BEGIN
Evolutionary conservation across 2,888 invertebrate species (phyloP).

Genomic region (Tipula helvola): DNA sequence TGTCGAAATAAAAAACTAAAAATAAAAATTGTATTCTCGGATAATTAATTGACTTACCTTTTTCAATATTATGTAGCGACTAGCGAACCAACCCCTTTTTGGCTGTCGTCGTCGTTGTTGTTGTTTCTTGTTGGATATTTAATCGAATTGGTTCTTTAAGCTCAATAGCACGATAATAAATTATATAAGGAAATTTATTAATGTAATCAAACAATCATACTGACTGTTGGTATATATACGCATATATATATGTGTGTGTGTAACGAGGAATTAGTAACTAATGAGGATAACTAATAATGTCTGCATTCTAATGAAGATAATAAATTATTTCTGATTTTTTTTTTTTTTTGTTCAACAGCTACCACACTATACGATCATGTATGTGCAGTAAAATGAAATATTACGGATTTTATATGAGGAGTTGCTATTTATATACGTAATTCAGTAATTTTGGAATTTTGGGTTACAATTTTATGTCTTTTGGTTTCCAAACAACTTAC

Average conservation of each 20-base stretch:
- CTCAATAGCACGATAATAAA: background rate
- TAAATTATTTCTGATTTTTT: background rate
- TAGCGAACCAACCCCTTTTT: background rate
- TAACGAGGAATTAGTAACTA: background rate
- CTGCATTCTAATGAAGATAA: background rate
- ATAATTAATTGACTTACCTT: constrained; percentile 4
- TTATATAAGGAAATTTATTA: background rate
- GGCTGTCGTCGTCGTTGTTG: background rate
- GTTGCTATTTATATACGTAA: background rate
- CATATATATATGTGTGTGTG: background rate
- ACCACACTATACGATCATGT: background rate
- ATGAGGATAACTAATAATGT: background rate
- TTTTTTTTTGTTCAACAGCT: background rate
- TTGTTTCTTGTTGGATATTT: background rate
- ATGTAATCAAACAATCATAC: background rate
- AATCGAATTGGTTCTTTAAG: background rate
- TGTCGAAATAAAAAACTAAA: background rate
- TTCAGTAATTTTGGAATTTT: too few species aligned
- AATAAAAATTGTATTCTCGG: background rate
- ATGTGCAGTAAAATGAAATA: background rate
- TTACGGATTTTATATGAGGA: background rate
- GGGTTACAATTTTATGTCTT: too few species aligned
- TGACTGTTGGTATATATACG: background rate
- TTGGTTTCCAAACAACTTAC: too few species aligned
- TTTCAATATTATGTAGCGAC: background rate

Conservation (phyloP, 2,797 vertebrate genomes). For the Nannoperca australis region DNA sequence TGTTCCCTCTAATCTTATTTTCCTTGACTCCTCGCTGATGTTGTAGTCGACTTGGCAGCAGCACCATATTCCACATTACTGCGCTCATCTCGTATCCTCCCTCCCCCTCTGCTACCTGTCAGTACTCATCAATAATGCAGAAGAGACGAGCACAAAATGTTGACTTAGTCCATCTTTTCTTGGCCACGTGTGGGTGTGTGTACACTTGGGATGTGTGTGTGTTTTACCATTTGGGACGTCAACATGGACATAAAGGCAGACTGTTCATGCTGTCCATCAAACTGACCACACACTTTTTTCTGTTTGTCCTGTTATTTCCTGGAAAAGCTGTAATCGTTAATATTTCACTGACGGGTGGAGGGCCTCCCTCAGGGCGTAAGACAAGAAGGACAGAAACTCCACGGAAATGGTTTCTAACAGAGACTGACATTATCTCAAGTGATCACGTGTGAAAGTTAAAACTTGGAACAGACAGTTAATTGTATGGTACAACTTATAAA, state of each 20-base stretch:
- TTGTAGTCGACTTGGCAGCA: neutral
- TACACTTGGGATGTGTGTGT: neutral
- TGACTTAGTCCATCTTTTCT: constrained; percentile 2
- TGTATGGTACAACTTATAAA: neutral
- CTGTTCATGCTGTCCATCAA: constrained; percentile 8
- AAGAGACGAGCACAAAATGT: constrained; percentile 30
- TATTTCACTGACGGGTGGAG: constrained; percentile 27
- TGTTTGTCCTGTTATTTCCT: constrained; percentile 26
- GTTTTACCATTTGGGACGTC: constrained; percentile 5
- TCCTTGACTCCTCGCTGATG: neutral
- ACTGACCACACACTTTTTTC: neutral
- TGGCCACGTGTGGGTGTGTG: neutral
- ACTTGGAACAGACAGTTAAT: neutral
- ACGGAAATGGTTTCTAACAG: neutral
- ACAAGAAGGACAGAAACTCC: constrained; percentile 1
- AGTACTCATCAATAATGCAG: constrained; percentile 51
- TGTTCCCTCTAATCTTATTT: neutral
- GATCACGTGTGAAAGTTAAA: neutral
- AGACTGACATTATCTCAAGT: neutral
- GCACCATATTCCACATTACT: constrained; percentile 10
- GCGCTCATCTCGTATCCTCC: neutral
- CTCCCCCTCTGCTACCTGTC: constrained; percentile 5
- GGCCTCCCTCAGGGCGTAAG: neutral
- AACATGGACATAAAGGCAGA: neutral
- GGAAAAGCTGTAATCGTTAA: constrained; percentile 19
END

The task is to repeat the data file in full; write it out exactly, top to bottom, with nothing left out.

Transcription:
Evolutionary conservation across 2,888 invertebrate species (phyloP).

Genomic region (Tipula helvola): DNA sequence TGTCGAAATAAAAAACTAAAAATAAAAATTGTATTCTCGGATAATTAATTGACTTACCTTTTTCAATATTATGTAGCGACTAGCGAACCAACCCCTTTTTGGCTGTCGTCGTCGTTGTTGTTGTTTCTTGTTGGATATTTAATCGAATTGGTTCTTTAAGCTCAATAGCACGATAATAAATTATATAAGGAAATTTATTAATGTAATCAAACAATCATACTGACTGTTGGTATATATACGCATATATATATGTGTGTGTGTAACGAGGAATTAGTAACTAATGAGGATAACTAATAATGTCTGCATTCTAATGAAGATAATAAATTATTTCTGATTTTTTTTTTTTTTTGTTCAACAGCTACCACACTATACGATCATGTATGTGCAGTAAAATGAAATATTACGGATTTTATATGAGGAGTTGCTATTTATATACGTAATTCAGTAATTTTGGAATTTTGGGTTACAATTTTATGTCTTTTGGTTTCCAAACAACTTAC

Average conservation of each 20-base stretch:
- CTCAATAGCACGATAATAAA: background rate
- TAAATTATTTCTGATTTTTT: background rate
- TAGCGAACCAACCCCTTTTT: background rate
- TAACGAGGAATTAGTAACTA: background rate
- CTGCATTCTAATGAAGATAA: background rate
- ATAATTAATTGACTTACCTT: constrained; percentile 4
- TTATATAAGGAAATTTATTA: background rate
- GGCTGTCGTCGTCGTTGTTG: background rate
- GTTGCTATTTATATACGTAA: background rate
- CATATATATATGTGTGTGTG: background rate
- ACCACACTATACGATCATGT: background rate
- ATGAGGATAACTAATAATGT: background rate
- TTTTTTTTTGTTCAACAGCT: background rate
- TTGTTTCTTGTTGGATATTT: background rate
- ATGTAATCAAACAATCATAC: background rate
- AATCGAATTGGTTCTTTAAG: background rate
- TGTCGAAATAAAAAACTAAA: background rate
- TTCAGTAATTTTGGAATTTT: too few species aligned
- AATAAAAATTGTATTCTCGG: background rate
- ATGTGCAGTAAAATGAAATA: background rate
- TTACGGATTTTATATGAGGA: background rate
- GGGTTACAATTTTATGTCTT: too few species aligned
- TGACTGTTGGTATATATACG: background rate
- TTGGTTTCCAAACAACTTAC: too few species aligned
- TTTCAATATTATGTAGCGAC: background rate

Conservation (phyloP, 2,797 vertebrate genomes). For the Nannoperca australis region DNA sequence TGTTCCCTCTAATCTTATTTTCCTTGACTCCTCGCTGATGTTGTAGTCGACTTGGCAGCAGCACCATATTCCACATTACTGCGCTCATCTCGTATCCTCCCTCCCCCTCTGCTACCTGTCAGTACTCATCAATAATGCAGAAGAGACGAGCACAAAATGTTGACTTAGTCCATCTTTTCTTGGCCACGTGTGGGTGTGTGTACACTTGGGATGTGTGTGTGTTTTACCATTTGGGACGTCAACATGGACATAAAGGCAGACTGTTCATGCTGTCCATCAAACTGACCACACACTTTTTTCTGTTTGTCCTGTTATTTCCTGGAAAAGCTGTAATCGTTAATATTTCACTGACGGGTGGAGGGCCTCCCTCAGGGCGTAAGACAAGAAGGACAGAAACTCCACGGAAATGGTTTCTAACAGAGACTGACATTATCTCAAGTGATCACGTGTGAAAGTTAAAACTTGGAACAGACAGTTAATTGTATGGTACAACTTATAAA, state of each 20-base stretch:
- TTGTAGTCGACTTGGCAGCA: neutral
- TACACTTGGGATGTGTGTGT: neutral
- TGACTTAGTCCATCTTTTCT: constrained; percentile 2
- TGTATGGTACAACTTATAAA: neutral
- CTGTTCATGCTGTCCATCAA: constrained; percentile 8
- AAGAGACGAGCACAAAATGT: constrained; percentile 30
- TATTTCACTGACGGGTGGAG: constrained; percentile 27
- TGTTTGTCCTGTTATTTCCT: constrained; percentile 26
- GTTTTACCATTTGGGACGTC: constrained; percentile 5
- TCCTTGACTCCTCGCTGATG: neutral
- ACTGACCACACACTTTTTTC: neutral
- TGGCCACGTGTGGGTGTGTG: neutral
- ACTTGGAACAGACAGTTAAT: neutral
- ACGGAAATGGTTTCTAACAG: neutral
- ACAAGAAGGACAGAAACTCC: constrained; percentile 1
- AGTACTCATCAATAATGCAG: constrained; percentile 51
- TGTTCCCTCTAATCTTATTT: neutral
- GATCACGTGTGAAAGTTAAA: neutral
- AGACTGACATTATCTCAAGT: neutral
- GCACCATATTCCACATTACT: constrained; percentile 10
- GCGCTCATCTCGTATCCTCC: neutral
- CTCCCCCTCTGCTACCTGTC: constrained; percentile 5
- GGCCTCCCTCAGGGCGTAAG: neutral
- AACATGGACATAAAGGCAGA: neutral
- GGAAAAGCTGTAATCGTTAA: constrained; percentile 19